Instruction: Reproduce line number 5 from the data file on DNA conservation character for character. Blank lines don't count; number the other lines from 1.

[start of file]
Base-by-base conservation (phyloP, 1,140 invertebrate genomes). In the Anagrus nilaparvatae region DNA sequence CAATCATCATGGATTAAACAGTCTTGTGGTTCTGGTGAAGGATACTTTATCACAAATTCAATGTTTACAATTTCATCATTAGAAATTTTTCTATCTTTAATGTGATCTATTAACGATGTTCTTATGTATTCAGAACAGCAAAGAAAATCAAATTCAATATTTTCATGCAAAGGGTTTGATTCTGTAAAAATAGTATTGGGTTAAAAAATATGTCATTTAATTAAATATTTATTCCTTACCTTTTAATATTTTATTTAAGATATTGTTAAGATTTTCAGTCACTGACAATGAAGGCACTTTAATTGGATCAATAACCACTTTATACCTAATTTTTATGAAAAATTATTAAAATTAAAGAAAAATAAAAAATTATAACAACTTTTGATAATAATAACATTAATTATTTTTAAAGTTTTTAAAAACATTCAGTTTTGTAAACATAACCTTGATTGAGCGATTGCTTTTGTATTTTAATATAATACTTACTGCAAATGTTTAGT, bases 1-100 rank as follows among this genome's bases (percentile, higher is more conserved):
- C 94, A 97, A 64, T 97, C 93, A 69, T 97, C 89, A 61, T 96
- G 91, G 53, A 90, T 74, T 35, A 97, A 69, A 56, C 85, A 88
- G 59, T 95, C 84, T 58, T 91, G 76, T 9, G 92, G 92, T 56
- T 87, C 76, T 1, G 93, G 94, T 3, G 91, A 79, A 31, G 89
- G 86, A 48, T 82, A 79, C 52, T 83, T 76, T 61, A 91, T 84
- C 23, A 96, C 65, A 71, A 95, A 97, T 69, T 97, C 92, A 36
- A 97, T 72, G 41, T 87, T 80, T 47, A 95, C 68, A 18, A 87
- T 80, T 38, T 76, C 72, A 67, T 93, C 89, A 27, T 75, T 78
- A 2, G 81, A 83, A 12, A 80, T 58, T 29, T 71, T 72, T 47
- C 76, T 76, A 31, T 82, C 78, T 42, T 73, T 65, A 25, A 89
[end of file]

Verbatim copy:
- T 87, C 76, T 1, G 93, G 94, T 3, G 91, A 79, A 31, G 89